doxazosin mesylate

(redirected from Cardozin XL)

doxazosin mesylate

Cardozin XL (UK), Cardura, Cardura XL, Doxadura (UK)

Pharmacologic class: Sympatholytic, peripherally acting antiadrenergic

Therapeutic class: Antihypertensive

Pregnancy risk category C


Blocks alpha1-adrenergic receptors, promoting vasodilation. Also reduces urethral resistance, relieving obstruction and improving urine flow and other symptoms of benign prostatic hypertrophy (BPH).


Tablets: 1 mg, 2 mg, 4 mg, 8 mg

Tablets (extended-release): 4 mg, 8 mg

Indications and dosages


Adults: 1 mg P.O. once daily. May increase dosage gradually q 2 weeks, up to 2 to 16 mg daily, as needed.


Adults: 1 mg P.O. once daily. May increase dosage gradually, up to 8 mg daily, as needed. Or, initially 4 mg (extended-release) P.O. daily. May increase dosage to 8 mg daily, as needed, at 3- to 4-week intervals.

Off-label uses

• Pheochromocytoma

• Syndrome X


• Hypersensitivity to drug, its components, or quinazoline derivatives


Use cautiously in:

• renal or mild or moderate hepatic impairment, coronary insufficiency, or preexisting severe GI narrowing

• severe hepatic impairment (extended-release form not recommended)

• intraoperative floppy iris syndrome

• concurrent use of strong CYP3A4 inhibitor (such as atazanavir, clarithromycin, indinavir, itraconazole, ketoconazole, nefazodone, nelfinavir, ritonavir, saquinavir, telithromycin, or voriconazole), phosphodiesterase-5 (PDE-5) inhibitors

• elderly patients

• pregnant or breastfeeding patients (extended-release form not recommended in breastfeeding patients)

• children (safety not established).


• Give initial immediate-release dose at bedtime to minimize orthostatic hypotension and syncope.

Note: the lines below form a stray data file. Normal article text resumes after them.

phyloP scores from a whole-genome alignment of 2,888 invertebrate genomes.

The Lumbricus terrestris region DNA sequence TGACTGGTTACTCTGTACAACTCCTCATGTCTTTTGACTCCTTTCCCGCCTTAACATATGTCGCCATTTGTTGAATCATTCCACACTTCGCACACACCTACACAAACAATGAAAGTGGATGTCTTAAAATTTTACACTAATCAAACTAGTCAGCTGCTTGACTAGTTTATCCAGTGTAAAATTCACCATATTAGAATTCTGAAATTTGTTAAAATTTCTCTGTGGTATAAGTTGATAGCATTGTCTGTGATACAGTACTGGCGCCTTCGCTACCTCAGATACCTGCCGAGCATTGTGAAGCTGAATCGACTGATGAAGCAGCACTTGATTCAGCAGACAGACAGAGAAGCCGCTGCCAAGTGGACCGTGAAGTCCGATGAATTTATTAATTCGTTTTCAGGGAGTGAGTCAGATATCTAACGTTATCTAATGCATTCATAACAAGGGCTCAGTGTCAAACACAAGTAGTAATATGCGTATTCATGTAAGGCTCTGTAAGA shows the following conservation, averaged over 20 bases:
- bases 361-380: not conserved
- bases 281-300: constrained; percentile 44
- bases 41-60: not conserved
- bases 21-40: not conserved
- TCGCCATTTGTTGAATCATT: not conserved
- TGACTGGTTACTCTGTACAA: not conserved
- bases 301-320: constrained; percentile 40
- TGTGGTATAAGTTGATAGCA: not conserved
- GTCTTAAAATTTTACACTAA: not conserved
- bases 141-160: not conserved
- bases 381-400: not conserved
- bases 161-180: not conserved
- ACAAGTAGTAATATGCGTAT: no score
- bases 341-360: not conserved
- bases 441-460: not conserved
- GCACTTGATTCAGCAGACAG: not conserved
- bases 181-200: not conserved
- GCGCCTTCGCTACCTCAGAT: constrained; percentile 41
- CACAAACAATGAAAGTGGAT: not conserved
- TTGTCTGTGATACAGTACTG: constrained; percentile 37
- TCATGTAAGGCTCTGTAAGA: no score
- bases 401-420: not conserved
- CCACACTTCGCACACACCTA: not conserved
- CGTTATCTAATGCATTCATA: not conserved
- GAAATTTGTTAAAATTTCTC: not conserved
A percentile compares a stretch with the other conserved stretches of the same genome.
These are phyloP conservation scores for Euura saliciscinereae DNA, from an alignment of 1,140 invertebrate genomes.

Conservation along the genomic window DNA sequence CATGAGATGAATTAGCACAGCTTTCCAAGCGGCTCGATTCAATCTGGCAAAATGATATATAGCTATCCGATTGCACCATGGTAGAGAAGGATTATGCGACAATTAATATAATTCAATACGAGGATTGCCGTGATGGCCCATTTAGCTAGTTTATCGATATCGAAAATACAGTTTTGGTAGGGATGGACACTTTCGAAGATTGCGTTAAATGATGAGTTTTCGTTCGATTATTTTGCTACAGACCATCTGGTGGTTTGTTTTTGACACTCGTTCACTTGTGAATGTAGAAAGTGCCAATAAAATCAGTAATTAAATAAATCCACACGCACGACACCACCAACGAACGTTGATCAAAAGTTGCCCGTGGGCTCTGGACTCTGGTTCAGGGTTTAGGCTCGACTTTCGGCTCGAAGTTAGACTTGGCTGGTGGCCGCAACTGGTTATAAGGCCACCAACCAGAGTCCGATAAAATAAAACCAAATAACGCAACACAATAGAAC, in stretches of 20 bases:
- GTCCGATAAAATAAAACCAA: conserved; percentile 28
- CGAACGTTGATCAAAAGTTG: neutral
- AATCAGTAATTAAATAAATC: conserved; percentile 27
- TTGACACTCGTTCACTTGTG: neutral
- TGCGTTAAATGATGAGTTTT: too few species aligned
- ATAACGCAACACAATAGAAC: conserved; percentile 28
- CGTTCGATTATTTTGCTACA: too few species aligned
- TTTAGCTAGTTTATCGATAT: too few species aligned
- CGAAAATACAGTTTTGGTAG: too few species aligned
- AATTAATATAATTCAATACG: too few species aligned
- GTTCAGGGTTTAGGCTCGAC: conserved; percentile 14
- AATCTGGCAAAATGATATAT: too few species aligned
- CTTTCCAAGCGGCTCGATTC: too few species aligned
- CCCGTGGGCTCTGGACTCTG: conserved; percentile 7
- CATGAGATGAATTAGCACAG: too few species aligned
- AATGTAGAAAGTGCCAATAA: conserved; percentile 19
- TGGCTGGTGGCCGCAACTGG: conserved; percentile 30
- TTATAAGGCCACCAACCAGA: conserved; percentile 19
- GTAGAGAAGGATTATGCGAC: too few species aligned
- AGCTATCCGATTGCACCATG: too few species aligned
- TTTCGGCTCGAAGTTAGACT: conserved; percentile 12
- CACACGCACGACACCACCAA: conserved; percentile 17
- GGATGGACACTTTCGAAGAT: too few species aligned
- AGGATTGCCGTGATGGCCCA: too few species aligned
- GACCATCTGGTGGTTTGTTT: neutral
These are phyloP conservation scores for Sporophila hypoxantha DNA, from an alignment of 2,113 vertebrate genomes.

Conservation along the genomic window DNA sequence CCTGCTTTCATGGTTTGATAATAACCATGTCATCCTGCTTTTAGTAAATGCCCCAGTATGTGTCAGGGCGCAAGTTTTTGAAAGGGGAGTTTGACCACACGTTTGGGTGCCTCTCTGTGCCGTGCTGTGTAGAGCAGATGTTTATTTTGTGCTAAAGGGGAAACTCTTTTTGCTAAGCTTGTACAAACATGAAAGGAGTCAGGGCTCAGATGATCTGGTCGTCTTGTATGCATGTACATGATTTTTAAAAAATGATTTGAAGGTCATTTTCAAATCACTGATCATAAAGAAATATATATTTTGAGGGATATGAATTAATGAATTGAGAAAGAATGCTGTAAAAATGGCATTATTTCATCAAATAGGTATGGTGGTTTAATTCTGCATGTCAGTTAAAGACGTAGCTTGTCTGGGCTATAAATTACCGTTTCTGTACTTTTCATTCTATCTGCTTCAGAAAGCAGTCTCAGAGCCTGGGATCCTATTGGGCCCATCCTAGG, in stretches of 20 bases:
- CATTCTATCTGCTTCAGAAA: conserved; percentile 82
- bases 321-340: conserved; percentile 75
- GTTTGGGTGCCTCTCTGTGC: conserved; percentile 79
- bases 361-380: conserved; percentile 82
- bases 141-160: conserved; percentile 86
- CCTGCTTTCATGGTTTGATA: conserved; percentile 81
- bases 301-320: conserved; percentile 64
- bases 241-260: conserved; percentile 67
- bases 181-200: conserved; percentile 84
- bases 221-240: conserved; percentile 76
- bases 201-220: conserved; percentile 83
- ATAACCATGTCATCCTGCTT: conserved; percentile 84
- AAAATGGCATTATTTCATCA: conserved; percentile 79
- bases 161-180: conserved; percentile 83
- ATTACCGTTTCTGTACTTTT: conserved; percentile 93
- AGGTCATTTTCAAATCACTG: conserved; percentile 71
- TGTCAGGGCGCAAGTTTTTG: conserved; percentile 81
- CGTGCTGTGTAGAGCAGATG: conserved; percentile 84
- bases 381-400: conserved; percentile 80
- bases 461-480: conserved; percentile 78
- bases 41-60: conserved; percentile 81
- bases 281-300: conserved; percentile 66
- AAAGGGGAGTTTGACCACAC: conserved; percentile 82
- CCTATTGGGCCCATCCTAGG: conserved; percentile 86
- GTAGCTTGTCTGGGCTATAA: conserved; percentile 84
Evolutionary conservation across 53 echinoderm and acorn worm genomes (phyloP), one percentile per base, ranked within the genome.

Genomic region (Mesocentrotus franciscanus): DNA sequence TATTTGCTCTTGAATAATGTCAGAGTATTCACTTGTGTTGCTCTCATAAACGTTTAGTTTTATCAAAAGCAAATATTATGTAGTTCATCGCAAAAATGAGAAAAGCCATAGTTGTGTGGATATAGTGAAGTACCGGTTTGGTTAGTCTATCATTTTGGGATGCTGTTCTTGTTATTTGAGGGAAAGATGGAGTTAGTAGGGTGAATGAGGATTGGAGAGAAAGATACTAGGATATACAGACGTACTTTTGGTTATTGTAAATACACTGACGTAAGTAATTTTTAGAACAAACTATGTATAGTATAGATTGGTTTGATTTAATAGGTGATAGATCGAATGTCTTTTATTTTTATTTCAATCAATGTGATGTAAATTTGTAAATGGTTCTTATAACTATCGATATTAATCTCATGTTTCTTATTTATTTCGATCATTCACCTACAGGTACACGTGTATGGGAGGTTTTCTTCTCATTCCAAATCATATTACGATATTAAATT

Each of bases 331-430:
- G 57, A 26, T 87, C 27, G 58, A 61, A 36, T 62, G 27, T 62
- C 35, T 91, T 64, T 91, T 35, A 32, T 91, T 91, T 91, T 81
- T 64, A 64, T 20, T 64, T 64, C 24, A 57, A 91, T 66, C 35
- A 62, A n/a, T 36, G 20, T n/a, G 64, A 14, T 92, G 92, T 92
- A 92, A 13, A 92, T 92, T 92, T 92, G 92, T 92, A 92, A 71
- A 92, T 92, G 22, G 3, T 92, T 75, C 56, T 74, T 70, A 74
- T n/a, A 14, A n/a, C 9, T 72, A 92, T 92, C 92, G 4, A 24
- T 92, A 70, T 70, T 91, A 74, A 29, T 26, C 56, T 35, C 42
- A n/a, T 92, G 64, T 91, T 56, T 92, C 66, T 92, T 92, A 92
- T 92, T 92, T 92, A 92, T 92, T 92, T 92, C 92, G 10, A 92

• Give initial extended-release dose at breakfast.

• Be aware that extended-release tablets aren't indicated for hypertension.

• Be aware that prostate carcinoma should be ruled out before giving drug for BPH.

• Know that incidence of orthostatic hypotension increases greatly when daily dosage exceeds 4 mg and that it usually occurs within 6 hours of administration.

If new or worsening signs or symptoms of angina pectoris occur, discontinue drug.

Adverse reactions

CNS: dizziness, vertigo, headache, depression, drowsiness, fatigue, nervousness, weakness, asthenia

CV: orthostatic hypotension, chest pain, palpitations, tachycardia, arrhythmias

EENT: abnormal or blurred vision, conjunctivitis, epistaxis, rhinitis, pharyngitis

GI: nausea, vomiting, diarrhea, constipation, abdominal discomfort, flatulence, dry mouth

GU: decreased libido, sexual dysfunction

Respiratory: dyspnea

Musculoskeletal: joint pain, arthritis, gout, myalgia

Skin: flushing, rash, pruritus

Other: edema


Drug-drug. Clonidine, nitrates, other antihypertensives: decreased antihypertensive effect

Drugs that reduce GI motility leading to markedly prolonged GI retention times (such as anticholinergics): increased systemic exposure to doxazosin

PDE-5 inhibitors: increased risk of symptomatic hypotension

Drug-diagnostic tests. Neutrophils, white blood cells: decreased counts

Drug-food. Any food: increased drug plasma Cmax (extended-release form)

Patient monitoring

• Monitor blood pressure with patient lying down and standing up every 2 to 6 hours after initial dose or after a dosage increase (when orthostatic hypotension is most likely to occur).

Patient teaching

• Tell patient to swallow extended-release tablets whole and not to chew, divide, cut, or crush them.

• Caution patient not to drive or perform other activities requiring alertness for 12 to 24 hours after first dose.

• Tell patient to move slowly when sitting up or standing, to avoid dizziness or light-headedness from sudden blood pressure decrease.

• Advise patient to report episodes of dizziness or palpitations.

• As appropriate, review all other significant and life-threatening adverse reactions and interactions, especially those related to the drugs and tests mentioned above.

McGraw-Hill Nurse's Drug Handbook, 7th Ed. Copyright © 2013 by The McGraw-Hill Companies, Inc. All rights reserved

doxazosin mesylate

An alpha-blocker drug used to treat hypertension and benign prostatic hyperplasia.
The American Heritage® Medical Dictionary Copyright © 2007, 2004 by Houghton Mifflin Company. Published by Houghton Mifflin Company. All rights reserved.

doxazosin mesylate

Cardura® GI disease/urology A proton pump used for GERD, duodenal ulcers, hypersecretory conditions–eg, Zollinger-Ellison syndrome, BPH Adverse events Headache, asthenia, fever. See Benign prostatic hypertrophy, GERD.
McGraw-Hill Concise Dictionary of Modern Medicine. © 2002 by The McGraw-Hill Companies, Inc.
Mentioned in ?